In Yoichi, a town in the Yoichi District, Shiribeshi Subprefecture, Hokkaido, Japan is one of Japan’s top whisky maker and main distillery: Nikka Whisky Yoichi Distillery.
Founded by Masataka Taketsuru in 1934, the history of Nikka Whisky began here in Yoichi and the rest is history.
How to get to Yoichi Distillery
The Nikka Whisky Distillery is located just a few steps west of Yoichi Station on the JR Hakodate Line. Yoichi Station can be reached in about 25 minutes by local trains from Otaru or in about one hour from Sapporo.
Yoichi Distillery Tour
You can visit the vast grounds of the distillery, where the original stone buildings of the factory and Taketsuru’s former home still stand. Some of the equipment on display, like the large copper pot still, are still used to this day.
Admission is free. Opening hours are from 9:00am – 5:00pm.
There are guided distillery tours (only in Japanese). Tour hours are from 9:00am – noon and from 1:00pm – 3:30pm. Tour lengths are approximately 70 minutes (tour of the whisky production process and tasting).
In order to prevent the spread of COVID-19, some restrictions on the distillery tours have been implemented.
Yoichi Distillery sits on over 132,000 acres of land.
At Latitude 43.2°N. The harsh and rich nature in the north satisfying everything needed for whisky making.
Masataka Taketsuru, the first Japanese who mastered whisky making in Scotland, valued the climate and natural features of the north. Yoichi, the place chosen by Masataka was close to the sea, surrounded by mountains on three sides and in many ways similar to Highland in Scotland. A cold climate with an appropriate humidity, crisp clean air and fresh water – everything necessary for his ideal whisky was available. The proximity to the sea is one of the distinctive features of Yoichi. The sea breeze gives a briny hint to the whisky during the maturation.
Direct coal-fired distillation. The tradition inherited from the foundation.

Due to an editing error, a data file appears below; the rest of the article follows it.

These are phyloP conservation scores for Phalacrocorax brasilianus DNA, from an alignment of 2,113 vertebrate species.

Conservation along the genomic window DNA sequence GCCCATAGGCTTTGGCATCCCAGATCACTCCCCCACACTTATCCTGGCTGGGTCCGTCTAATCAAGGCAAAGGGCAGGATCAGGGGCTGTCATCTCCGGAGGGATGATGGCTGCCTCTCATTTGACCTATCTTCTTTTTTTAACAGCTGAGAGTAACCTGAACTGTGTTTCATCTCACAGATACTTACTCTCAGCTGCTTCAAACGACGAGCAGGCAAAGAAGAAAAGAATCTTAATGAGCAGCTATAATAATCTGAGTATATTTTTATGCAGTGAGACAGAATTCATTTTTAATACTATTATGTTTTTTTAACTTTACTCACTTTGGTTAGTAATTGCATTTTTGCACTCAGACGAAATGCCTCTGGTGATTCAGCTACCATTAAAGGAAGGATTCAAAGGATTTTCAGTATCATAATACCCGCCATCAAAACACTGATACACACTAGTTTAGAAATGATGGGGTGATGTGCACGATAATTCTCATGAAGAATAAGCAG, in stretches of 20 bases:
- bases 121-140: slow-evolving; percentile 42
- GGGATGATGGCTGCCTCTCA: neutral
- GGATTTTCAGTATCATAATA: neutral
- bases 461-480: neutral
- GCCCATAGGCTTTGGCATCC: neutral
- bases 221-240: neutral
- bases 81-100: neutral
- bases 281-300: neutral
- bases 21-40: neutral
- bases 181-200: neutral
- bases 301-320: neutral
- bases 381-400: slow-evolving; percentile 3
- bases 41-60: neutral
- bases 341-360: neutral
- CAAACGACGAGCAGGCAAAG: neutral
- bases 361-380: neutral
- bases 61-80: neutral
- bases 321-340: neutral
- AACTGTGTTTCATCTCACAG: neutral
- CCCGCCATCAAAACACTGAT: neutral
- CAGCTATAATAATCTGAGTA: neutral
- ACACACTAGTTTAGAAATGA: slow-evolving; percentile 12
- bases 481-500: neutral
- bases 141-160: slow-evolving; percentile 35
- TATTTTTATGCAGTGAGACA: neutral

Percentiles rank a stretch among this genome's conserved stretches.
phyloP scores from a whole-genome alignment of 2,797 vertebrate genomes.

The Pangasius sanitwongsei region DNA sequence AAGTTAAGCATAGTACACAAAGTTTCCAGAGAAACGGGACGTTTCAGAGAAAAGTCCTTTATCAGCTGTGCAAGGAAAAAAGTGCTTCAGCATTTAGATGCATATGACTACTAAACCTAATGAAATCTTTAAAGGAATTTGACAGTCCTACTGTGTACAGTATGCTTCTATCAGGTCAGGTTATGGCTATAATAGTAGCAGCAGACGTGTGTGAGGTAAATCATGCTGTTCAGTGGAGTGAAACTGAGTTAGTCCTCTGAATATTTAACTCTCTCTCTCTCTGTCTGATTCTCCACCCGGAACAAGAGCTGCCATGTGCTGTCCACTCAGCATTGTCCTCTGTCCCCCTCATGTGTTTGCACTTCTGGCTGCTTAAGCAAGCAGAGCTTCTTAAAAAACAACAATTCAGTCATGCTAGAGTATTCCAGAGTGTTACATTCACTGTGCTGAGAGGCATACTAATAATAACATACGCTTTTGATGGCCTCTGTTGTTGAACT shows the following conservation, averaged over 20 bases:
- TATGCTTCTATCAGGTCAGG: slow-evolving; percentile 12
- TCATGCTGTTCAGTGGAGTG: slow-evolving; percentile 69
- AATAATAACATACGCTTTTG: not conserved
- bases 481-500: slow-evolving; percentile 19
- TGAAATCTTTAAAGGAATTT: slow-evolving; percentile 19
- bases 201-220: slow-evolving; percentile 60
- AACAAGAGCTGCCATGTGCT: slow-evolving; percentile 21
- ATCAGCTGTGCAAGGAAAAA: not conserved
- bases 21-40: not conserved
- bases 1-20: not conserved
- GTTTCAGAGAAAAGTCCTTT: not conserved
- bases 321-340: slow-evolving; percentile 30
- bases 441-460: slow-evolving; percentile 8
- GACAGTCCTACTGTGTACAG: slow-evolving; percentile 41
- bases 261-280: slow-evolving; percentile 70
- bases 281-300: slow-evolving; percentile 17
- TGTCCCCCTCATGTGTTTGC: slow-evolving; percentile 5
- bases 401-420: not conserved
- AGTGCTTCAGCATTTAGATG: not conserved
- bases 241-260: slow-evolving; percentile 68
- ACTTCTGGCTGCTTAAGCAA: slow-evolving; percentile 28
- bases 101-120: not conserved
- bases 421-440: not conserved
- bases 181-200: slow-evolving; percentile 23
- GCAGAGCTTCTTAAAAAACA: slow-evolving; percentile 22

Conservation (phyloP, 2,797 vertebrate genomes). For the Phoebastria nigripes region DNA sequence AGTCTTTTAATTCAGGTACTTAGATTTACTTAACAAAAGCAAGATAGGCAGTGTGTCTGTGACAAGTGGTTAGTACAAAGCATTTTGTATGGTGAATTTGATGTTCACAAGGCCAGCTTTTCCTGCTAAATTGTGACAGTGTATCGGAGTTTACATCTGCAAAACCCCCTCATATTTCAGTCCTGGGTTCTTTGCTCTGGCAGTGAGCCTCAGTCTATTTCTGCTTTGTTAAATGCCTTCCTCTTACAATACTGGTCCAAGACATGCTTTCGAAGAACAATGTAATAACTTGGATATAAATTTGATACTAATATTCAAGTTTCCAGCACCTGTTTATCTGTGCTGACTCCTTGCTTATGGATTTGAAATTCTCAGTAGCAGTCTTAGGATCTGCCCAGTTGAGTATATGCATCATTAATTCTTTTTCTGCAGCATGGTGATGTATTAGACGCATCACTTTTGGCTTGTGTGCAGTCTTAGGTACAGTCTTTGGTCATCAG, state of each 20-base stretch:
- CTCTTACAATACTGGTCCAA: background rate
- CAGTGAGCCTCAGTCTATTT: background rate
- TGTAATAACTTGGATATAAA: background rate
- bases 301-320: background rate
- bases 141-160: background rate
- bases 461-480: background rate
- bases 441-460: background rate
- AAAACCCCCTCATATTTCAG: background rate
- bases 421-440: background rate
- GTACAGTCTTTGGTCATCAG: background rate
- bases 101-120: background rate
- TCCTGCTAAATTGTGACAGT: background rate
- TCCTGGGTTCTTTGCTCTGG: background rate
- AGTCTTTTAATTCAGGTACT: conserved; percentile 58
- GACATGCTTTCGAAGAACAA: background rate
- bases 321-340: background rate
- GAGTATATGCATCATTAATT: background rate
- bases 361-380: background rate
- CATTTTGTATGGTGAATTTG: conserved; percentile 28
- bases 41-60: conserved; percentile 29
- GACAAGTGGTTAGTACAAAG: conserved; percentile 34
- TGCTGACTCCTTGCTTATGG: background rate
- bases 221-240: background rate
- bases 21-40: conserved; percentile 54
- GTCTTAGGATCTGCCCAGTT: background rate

Masataka set a pot still using direct coal-fire when he built the Yoichi Distillery. This still was similar to pot stills at Longmorn Distillery where Masataka had the first practical training in Scotland. This traditional coal-fired distillation is hardly seen today as it is difficult to control temperature and requires highly skilled craftsmen. However, the distillation process at Yoichi has remained very traditional to this day. The characteristics of Yoichi Single Malt such as boldness and toasty burnt flavors are unique features of this distillation.
In addition to learning about whisky making; during the tour, you can also explore and learn more about the founder and the history of the distillery.
In addition to the Rita House and the former residence of the Taketsurus, the whisky museum exhibits many materials about the history of Masataka & Rita and Nikka Whisky.
At the end of the tour, stop by the Nikka Kaisan to sample some delicious whisky and more. Visitors are given three samples of various alcoholic beverages. For those who are not of age, apple juice and other non-alcoholic drinks are also available. Finish off your tour with a quick visit to the gift shop where Nikka Whisky chocolates, bottles and memorabilia are for sale.
Stay tuned for more foodie contents and stories.
Follow Foody Fans on social media: